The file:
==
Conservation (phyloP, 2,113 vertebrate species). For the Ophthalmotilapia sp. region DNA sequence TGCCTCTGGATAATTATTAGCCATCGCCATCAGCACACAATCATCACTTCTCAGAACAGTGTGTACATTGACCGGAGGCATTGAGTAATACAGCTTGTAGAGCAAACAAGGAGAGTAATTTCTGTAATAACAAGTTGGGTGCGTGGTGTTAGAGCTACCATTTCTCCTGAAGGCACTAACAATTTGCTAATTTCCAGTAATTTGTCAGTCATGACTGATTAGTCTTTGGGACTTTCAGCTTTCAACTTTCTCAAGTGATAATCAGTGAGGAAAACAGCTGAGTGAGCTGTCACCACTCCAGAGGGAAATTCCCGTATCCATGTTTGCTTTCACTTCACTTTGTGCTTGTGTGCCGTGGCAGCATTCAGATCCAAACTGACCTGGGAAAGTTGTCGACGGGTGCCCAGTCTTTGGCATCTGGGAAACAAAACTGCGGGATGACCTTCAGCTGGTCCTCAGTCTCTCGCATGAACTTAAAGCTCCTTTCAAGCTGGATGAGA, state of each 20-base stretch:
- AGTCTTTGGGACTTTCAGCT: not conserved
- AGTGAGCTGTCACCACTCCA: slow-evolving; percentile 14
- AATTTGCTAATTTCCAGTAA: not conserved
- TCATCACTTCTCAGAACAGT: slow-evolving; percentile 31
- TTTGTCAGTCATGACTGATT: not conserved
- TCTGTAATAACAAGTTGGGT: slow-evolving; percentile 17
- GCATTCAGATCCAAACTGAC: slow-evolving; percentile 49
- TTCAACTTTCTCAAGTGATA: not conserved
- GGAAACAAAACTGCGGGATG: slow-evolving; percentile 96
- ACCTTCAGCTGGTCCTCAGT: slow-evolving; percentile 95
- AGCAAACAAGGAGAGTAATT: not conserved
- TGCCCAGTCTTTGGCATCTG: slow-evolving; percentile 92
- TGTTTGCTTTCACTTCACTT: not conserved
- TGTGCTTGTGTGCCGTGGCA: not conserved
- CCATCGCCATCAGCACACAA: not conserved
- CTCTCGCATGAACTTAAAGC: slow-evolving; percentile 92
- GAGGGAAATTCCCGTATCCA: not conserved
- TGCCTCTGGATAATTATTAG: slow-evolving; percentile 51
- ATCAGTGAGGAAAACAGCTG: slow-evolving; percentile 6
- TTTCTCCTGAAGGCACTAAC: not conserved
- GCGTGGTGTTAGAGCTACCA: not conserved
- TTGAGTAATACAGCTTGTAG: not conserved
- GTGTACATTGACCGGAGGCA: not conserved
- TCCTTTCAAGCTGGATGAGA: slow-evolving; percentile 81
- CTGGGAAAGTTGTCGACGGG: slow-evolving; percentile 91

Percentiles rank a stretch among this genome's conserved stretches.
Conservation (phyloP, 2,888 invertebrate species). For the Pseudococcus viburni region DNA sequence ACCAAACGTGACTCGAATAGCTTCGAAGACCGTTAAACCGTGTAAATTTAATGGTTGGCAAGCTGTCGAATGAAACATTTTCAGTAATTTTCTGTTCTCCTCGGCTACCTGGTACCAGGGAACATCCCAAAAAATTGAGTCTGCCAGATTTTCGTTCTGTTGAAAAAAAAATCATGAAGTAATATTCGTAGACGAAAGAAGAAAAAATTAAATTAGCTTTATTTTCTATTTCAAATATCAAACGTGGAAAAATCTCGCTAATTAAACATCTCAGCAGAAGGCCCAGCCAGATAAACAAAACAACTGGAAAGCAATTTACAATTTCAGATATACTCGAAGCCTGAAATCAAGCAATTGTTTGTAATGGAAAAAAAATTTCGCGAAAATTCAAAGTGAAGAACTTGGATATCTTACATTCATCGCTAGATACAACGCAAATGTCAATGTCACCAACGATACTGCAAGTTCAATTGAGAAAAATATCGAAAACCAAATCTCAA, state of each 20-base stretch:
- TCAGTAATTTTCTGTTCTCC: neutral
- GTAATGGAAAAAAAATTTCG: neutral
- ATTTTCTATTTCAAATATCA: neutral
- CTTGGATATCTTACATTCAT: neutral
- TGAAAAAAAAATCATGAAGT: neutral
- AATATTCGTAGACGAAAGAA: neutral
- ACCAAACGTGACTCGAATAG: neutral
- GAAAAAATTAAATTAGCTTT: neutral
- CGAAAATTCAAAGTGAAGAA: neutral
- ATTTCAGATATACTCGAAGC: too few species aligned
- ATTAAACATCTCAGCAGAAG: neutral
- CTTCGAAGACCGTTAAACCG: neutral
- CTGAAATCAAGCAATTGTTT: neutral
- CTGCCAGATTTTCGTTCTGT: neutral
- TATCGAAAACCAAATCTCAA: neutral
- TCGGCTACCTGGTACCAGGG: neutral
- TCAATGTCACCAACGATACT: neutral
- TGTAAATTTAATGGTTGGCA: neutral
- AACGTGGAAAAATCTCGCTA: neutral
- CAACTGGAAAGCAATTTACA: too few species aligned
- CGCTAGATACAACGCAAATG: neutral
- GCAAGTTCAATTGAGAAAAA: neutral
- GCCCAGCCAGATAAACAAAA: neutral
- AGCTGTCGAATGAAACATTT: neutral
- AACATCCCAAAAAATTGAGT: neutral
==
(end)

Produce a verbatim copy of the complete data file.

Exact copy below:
Conservation (phyloP, 2,113 vertebrate species). For the Ophthalmotilapia sp. region DNA sequence TGCCTCTGGATAATTATTAGCCATCGCCATCAGCACACAATCATCACTTCTCAGAACAGTGTGTACATTGACCGGAGGCATTGAGTAATACAGCTTGTAGAGCAAACAAGGAGAGTAATTTCTGTAATAACAAGTTGGGTGCGTGGTGTTAGAGCTACCATTTCTCCTGAAGGCACTAACAATTTGCTAATTTCCAGTAATTTGTCAGTCATGACTGATTAGTCTTTGGGACTTTCAGCTTTCAACTTTCTCAAGTGATAATCAGTGAGGAAAACAGCTGAGTGAGCTGTCACCACTCCAGAGGGAAATTCCCGTATCCATGTTTGCTTTCACTTCACTTTGTGCTTGTGTGCCGTGGCAGCATTCAGATCCAAACTGACCTGGGAAAGTTGTCGACGGGTGCCCAGTCTTTGGCATCTGGGAAACAAAACTGCGGGATGACCTTCAGCTGGTCCTCAGTCTCTCGCATGAACTTAAAGCTCCTTTCAAGCTGGATGAGA, state of each 20-base stretch:
- AGTCTTTGGGACTTTCAGCT: not conserved
- AGTGAGCTGTCACCACTCCA: slow-evolving; percentile 14
- AATTTGCTAATTTCCAGTAA: not conserved
- TCATCACTTCTCAGAACAGT: slow-evolving; percentile 31
- TTTGTCAGTCATGACTGATT: not conserved
- TCTGTAATAACAAGTTGGGT: slow-evolving; percentile 17
- GCATTCAGATCCAAACTGAC: slow-evolving; percentile 49
- TTCAACTTTCTCAAGTGATA: not conserved
- GGAAACAAAACTGCGGGATG: slow-evolving; percentile 96
- ACCTTCAGCTGGTCCTCAGT: slow-evolving; percentile 95
- AGCAAACAAGGAGAGTAATT: not conserved
- TGCCCAGTCTTTGGCATCTG: slow-evolving; percentile 92
- TGTTTGCTTTCACTTCACTT: not conserved
- TGTGCTTGTGTGCCGTGGCA: not conserved
- CCATCGCCATCAGCACACAA: not conserved
- CTCTCGCATGAACTTAAAGC: slow-evolving; percentile 92
- GAGGGAAATTCCCGTATCCA: not conserved
- TGCCTCTGGATAATTATTAG: slow-evolving; percentile 51
- ATCAGTGAGGAAAACAGCTG: slow-evolving; percentile 6
- TTTCTCCTGAAGGCACTAAC: not conserved
- GCGTGGTGTTAGAGCTACCA: not conserved
- TTGAGTAATACAGCTTGTAG: not conserved
- GTGTACATTGACCGGAGGCA: not conserved
- TCCTTTCAAGCTGGATGAGA: slow-evolving; percentile 81
- CTGGGAAAGTTGTCGACGGG: slow-evolving; percentile 91

Percentiles rank a stretch among this genome's conserved stretches.
Conservation (phyloP, 2,888 invertebrate species). For the Pseudococcus viburni region DNA sequence ACCAAACGTGACTCGAATAGCTTCGAAGACCGTTAAACCGTGTAAATTTAATGGTTGGCAAGCTGTCGAATGAAACATTTTCAGTAATTTTCTGTTCTCCTCGGCTACCTGGTACCAGGGAACATCCCAAAAAATTGAGTCTGCCAGATTTTCGTTCTGTTGAAAAAAAAATCATGAAGTAATATTCGTAGACGAAAGAAGAAAAAATTAAATTAGCTTTATTTTCTATTTCAAATATCAAACGTGGAAAAATCTCGCTAATTAAACATCTCAGCAGAAGGCCCAGCCAGATAAACAAAACAACTGGAAAGCAATTTACAATTTCAGATATACTCGAAGCCTGAAATCAAGCAATTGTTTGTAATGGAAAAAAAATTTCGCGAAAATTCAAAGTGAAGAACTTGGATATCTTACATTCATCGCTAGATACAACGCAAATGTCAATGTCACCAACGATACTGCAAGTTCAATTGAGAAAAATATCGAAAACCAAATCTCAA, state of each 20-base stretch:
- TCAGTAATTTTCTGTTCTCC: neutral
- GTAATGGAAAAAAAATTTCG: neutral
- ATTTTCTATTTCAAATATCA: neutral
- CTTGGATATCTTACATTCAT: neutral
- TGAAAAAAAAATCATGAAGT: neutral
- AATATTCGTAGACGAAAGAA: neutral
- ACCAAACGTGACTCGAATAG: neutral
- GAAAAAATTAAATTAGCTTT: neutral
- CGAAAATTCAAAGTGAAGAA: neutral
- ATTTCAGATATACTCGAAGC: too few species aligned
- ATTAAACATCTCAGCAGAAG: neutral
- CTTCGAAGACCGTTAAACCG: neutral
- CTGAAATCAAGCAATTGTTT: neutral
- CTGCCAGATTTTCGTTCTGT: neutral
- TATCGAAAACCAAATCTCAA: neutral
- TCGGCTACCTGGTACCAGGG: neutral
- TCAATGTCACCAACGATACT: neutral
- TGTAAATTTAATGGTTGGCA: neutral
- AACGTGGAAAAATCTCGCTA: neutral
- CAACTGGAAAGCAATTTACA: too few species aligned
- CGCTAGATACAACGCAAATG: neutral
- GCAAGTTCAATTGAGAAAAA: neutral
- GCCCAGCCAGATAAACAAAA: neutral
- AGCTGTCGAATGAAACATTT: neutral
- AACATCCCAAAAAATTGAGT: neutral